A+ #AudioBookReview: Ghostdrift by Suzanne Palmer

A+ #AudioBookReview: Ghostdrift by Suzanne PalmerGhostdrift (Finder Chronicles #4) by Suzanne Palmer
Narrator: Paul Woodson
Format: audiobook, eARC
Source: purchased from Audible, supplied by publisher via NetGalley
Formats available: hardcover, ebook, audiobook
Genres: science fiction, space opera
Series: Finder Chronicles #4
Pages: 384
Length: 13 hours and 37 minutes
Published by Blackstone Publishing, DAW on May 28, 2024
Purchasing Info: Author's WebsitePublisher's WebsiteAmazonBarnes & NobleKoboBookshop.orgBetter World Books
Goodreads

The fourth and final installment of the Finder Chronicles, a hopepunk sci-fi caper described as Macgyver meets Firefly, by Hugo Award–winner Suzanne Palmer

Fergus Ferguson, professional finder, always knew his semi-voluntary exile wouldn’t last, but he isn’t expecting a friend to betray him. One of the galaxy’s most dangerous space pirates, Bas Belos, wants him, and what Belos wants, he gets. Belos needs help finding out what happened to his twin sister, who mysteriously disappeared at the edges of space years ago, and he makes Fergus an offer he can’t refuse.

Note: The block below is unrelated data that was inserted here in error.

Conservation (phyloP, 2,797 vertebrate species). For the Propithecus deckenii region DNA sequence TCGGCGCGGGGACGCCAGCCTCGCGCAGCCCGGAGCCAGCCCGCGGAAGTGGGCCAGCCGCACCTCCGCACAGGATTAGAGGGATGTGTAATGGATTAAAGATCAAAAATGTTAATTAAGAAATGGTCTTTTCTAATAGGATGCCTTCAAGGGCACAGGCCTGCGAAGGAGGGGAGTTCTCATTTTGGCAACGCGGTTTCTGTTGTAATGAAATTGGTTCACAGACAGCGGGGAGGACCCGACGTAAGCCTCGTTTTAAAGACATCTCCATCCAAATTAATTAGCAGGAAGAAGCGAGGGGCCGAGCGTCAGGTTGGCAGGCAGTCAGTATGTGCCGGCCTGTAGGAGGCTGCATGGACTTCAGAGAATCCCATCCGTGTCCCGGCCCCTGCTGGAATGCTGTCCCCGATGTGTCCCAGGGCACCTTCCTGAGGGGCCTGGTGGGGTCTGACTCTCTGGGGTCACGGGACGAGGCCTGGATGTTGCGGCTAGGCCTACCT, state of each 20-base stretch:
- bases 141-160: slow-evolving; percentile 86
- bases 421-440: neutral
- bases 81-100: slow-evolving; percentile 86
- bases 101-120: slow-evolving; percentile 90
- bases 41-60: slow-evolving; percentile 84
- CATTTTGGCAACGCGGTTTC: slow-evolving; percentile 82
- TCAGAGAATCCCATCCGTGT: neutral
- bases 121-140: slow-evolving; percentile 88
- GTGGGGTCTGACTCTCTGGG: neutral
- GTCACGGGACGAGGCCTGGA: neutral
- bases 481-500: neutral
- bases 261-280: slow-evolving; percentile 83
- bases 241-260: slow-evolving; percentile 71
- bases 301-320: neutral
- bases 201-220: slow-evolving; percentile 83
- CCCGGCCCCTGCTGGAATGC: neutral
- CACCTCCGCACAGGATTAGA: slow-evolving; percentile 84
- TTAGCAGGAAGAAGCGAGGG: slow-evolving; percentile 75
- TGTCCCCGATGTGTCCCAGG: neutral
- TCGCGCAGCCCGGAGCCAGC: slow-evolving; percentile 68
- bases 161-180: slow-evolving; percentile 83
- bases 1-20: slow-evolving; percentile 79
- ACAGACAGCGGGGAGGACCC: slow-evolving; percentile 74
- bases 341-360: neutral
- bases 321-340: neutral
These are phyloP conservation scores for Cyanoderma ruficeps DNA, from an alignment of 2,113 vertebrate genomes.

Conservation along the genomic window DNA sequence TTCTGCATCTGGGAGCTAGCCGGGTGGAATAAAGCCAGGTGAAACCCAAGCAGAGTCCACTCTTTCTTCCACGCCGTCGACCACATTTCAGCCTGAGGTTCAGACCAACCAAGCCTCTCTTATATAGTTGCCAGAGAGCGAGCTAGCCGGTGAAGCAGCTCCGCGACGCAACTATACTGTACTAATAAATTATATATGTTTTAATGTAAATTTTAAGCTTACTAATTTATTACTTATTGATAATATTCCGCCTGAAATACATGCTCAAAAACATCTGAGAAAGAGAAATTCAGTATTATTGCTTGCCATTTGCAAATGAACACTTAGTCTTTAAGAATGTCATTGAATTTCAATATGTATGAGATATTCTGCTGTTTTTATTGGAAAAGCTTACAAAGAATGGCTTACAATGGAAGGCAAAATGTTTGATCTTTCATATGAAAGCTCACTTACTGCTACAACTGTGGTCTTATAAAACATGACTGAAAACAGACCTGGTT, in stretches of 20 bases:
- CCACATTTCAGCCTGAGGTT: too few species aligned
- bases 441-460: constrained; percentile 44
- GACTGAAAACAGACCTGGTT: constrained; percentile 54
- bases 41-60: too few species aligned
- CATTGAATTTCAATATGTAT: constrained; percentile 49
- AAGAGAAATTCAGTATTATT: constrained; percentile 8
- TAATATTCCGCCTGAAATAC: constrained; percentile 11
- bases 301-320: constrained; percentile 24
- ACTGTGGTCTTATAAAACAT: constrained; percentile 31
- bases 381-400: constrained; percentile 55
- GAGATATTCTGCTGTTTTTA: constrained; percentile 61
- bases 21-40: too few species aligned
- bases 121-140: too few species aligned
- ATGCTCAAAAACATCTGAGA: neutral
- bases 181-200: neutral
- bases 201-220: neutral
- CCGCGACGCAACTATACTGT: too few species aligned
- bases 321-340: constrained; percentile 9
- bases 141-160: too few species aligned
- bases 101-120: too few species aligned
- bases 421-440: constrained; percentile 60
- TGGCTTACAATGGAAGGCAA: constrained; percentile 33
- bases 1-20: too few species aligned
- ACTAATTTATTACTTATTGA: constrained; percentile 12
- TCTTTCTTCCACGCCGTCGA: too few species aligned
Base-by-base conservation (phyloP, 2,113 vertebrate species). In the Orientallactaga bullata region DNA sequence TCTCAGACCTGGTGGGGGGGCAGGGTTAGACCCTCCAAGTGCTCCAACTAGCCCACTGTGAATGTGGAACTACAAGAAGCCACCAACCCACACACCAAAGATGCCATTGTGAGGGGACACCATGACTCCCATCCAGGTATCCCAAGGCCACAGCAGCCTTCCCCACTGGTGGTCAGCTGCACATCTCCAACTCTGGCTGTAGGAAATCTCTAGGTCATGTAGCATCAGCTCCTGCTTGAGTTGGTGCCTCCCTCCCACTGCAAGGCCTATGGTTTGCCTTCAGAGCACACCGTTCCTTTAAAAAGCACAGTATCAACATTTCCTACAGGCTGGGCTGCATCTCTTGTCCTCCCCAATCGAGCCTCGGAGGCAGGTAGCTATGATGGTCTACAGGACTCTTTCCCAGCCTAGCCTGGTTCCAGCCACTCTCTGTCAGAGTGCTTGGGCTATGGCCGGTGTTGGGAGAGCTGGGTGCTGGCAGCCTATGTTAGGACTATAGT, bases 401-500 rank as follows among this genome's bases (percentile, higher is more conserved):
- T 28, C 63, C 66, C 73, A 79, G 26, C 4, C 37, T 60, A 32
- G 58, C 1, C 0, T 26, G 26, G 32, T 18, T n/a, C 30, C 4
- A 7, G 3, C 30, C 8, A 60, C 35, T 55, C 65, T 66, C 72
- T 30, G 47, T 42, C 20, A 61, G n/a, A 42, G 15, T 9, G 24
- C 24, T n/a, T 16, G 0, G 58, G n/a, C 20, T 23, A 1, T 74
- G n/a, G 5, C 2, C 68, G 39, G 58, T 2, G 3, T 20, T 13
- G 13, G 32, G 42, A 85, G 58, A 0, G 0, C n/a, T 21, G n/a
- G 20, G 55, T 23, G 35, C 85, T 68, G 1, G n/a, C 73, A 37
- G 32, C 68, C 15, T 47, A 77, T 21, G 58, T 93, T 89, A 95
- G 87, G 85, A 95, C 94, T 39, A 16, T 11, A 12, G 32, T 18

Mysterious disappearances and impossible answers are Fergus’s specialties. After he reluctantly joins Belos and his crew aboard the pirate ship Sidewider, he discovers that Belos is being tracked by the Alliance. Seeking to stay one step ahead of the Alliance, Fergus and Belos find themselves marooned in the middle of the Gap between spiral arms of our galaxy, dangerously near hostile alien territory, and with an Alliance ship in hot pursuit.

That’s just the beginning of the complications for Fergus’ newest—and possibly last—job. The puzzle is much bigger than just Belos’s lost sister, and the question of his future, retirement or not, depends on his ability to negotiate a path between aliens, criminals, and the most powerful military force he’s ever encountered. The future of entire planets hangs in the balance, and it remains to be seen if it’s too big for one determined man and his cranky cat.